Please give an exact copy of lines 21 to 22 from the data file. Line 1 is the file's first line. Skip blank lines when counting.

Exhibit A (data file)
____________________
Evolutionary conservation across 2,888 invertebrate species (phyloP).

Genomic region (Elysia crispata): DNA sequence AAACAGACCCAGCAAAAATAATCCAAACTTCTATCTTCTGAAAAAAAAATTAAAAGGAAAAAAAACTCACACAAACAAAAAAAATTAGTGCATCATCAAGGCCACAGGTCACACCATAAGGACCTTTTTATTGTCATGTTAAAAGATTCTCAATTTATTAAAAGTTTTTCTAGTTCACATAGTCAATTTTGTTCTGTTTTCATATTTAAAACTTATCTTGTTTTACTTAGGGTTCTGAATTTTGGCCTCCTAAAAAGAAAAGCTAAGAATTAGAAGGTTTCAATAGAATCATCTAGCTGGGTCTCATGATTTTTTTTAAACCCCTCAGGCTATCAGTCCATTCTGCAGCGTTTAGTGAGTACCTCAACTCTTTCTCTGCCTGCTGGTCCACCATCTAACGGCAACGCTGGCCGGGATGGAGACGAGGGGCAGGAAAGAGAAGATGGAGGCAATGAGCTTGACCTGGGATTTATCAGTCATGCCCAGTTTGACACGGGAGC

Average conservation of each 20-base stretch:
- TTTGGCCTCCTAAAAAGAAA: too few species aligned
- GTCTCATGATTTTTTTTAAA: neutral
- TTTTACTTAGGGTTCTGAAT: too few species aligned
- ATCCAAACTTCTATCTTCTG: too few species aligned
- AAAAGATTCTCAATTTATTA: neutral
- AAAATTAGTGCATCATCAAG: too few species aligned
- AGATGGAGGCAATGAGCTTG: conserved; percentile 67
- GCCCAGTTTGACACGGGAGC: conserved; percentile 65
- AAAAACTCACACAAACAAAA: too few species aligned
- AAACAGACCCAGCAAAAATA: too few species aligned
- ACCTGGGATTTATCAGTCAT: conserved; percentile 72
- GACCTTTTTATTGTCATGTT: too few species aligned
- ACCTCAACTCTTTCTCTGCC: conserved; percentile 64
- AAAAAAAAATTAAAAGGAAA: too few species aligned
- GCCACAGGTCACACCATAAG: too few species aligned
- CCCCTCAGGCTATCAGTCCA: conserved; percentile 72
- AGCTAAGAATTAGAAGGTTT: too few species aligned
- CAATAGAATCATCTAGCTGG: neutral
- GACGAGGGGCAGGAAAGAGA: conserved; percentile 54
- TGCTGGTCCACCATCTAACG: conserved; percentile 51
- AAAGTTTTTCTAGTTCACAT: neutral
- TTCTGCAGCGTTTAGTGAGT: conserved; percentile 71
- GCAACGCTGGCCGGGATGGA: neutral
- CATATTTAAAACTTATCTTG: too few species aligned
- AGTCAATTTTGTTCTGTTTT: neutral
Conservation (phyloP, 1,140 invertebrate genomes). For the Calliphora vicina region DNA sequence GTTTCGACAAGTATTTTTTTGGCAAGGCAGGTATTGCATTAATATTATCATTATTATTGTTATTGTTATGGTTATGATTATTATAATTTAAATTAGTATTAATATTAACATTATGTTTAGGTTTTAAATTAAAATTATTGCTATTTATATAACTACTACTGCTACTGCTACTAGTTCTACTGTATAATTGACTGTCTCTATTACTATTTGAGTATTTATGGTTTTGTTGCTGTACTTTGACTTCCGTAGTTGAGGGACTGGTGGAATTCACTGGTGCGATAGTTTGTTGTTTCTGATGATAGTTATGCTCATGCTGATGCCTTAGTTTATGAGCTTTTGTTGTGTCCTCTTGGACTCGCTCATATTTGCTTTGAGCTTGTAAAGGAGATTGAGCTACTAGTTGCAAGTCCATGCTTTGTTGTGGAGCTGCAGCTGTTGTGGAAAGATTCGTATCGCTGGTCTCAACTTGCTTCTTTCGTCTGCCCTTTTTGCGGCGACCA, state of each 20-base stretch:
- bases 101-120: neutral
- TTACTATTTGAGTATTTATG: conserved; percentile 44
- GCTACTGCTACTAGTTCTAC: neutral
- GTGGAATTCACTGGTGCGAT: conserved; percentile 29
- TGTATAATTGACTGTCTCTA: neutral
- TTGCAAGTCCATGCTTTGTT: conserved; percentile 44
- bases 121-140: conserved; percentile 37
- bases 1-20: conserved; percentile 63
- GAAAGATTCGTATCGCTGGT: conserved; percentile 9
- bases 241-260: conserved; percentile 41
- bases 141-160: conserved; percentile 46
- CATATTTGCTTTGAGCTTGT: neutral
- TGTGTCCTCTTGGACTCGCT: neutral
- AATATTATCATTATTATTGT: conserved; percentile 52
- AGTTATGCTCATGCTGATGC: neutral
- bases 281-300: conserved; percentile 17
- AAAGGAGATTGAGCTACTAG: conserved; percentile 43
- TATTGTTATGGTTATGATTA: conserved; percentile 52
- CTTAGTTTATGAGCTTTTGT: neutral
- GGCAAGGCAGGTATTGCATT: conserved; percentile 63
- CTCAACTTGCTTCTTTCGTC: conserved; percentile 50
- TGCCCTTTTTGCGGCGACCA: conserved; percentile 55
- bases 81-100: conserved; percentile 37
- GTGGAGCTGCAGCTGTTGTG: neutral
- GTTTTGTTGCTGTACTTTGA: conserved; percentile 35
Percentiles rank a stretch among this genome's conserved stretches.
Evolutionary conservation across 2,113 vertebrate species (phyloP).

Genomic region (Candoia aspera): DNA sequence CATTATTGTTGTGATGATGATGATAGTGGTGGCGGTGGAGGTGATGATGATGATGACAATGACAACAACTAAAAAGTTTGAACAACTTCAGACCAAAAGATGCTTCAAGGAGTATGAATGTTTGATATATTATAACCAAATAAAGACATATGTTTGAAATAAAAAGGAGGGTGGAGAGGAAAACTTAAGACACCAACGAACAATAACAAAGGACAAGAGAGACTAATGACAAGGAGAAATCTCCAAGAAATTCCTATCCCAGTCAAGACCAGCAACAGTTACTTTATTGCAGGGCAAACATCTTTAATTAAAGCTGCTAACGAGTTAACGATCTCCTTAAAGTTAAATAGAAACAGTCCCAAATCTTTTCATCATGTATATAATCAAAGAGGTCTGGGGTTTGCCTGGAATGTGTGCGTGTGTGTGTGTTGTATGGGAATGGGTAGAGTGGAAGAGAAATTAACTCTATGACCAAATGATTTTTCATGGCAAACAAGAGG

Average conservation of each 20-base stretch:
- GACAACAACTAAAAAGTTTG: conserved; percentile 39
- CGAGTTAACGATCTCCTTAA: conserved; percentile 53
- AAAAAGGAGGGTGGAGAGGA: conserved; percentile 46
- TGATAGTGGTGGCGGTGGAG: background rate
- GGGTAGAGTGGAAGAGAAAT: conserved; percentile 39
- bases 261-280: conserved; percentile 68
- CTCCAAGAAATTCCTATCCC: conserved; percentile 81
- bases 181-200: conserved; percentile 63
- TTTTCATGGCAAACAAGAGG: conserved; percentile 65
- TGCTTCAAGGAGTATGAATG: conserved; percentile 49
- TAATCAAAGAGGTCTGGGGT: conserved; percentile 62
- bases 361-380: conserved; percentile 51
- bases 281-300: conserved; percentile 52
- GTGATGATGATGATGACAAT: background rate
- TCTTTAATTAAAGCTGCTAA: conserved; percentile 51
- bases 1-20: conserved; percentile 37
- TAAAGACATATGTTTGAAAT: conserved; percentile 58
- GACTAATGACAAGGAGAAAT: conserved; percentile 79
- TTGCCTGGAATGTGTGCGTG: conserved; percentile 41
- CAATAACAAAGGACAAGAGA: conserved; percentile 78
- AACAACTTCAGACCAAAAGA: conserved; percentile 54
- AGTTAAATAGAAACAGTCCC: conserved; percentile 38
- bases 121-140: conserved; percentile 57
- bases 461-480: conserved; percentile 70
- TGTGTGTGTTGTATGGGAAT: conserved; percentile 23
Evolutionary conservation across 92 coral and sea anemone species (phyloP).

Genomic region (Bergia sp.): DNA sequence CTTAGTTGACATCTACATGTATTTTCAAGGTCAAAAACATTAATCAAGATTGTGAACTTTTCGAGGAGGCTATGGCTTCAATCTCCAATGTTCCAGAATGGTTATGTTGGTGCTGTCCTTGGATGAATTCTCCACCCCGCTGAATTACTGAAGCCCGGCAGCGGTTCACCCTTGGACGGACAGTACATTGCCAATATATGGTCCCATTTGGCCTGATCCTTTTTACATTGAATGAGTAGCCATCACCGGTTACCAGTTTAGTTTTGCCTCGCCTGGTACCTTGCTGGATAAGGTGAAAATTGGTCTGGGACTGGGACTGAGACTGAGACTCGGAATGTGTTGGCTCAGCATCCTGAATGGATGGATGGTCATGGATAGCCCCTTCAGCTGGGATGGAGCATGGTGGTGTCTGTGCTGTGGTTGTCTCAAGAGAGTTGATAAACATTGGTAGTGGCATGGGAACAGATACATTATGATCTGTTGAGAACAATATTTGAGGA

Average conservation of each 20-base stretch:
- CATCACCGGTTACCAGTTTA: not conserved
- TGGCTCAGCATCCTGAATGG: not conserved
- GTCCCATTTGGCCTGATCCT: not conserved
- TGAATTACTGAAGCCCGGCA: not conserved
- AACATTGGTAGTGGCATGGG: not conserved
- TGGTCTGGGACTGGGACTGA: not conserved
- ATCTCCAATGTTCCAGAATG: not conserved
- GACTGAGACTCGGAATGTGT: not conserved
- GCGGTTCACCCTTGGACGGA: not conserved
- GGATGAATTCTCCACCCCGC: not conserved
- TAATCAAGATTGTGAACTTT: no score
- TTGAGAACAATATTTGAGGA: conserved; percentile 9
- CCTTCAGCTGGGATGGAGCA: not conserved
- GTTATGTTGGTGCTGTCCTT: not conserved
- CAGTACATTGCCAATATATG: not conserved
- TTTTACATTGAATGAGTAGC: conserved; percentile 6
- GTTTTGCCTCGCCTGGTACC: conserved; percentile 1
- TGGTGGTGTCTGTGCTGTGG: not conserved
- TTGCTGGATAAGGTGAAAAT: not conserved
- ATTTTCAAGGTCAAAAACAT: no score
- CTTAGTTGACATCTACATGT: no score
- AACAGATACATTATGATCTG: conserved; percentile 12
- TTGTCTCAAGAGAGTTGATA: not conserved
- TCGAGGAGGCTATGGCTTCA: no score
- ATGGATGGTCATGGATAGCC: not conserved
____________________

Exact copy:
- CAATAGAATCATCTAGCTGG: neutral
- GACGAGGGGCAGGAAAGAGA: conserved; percentile 54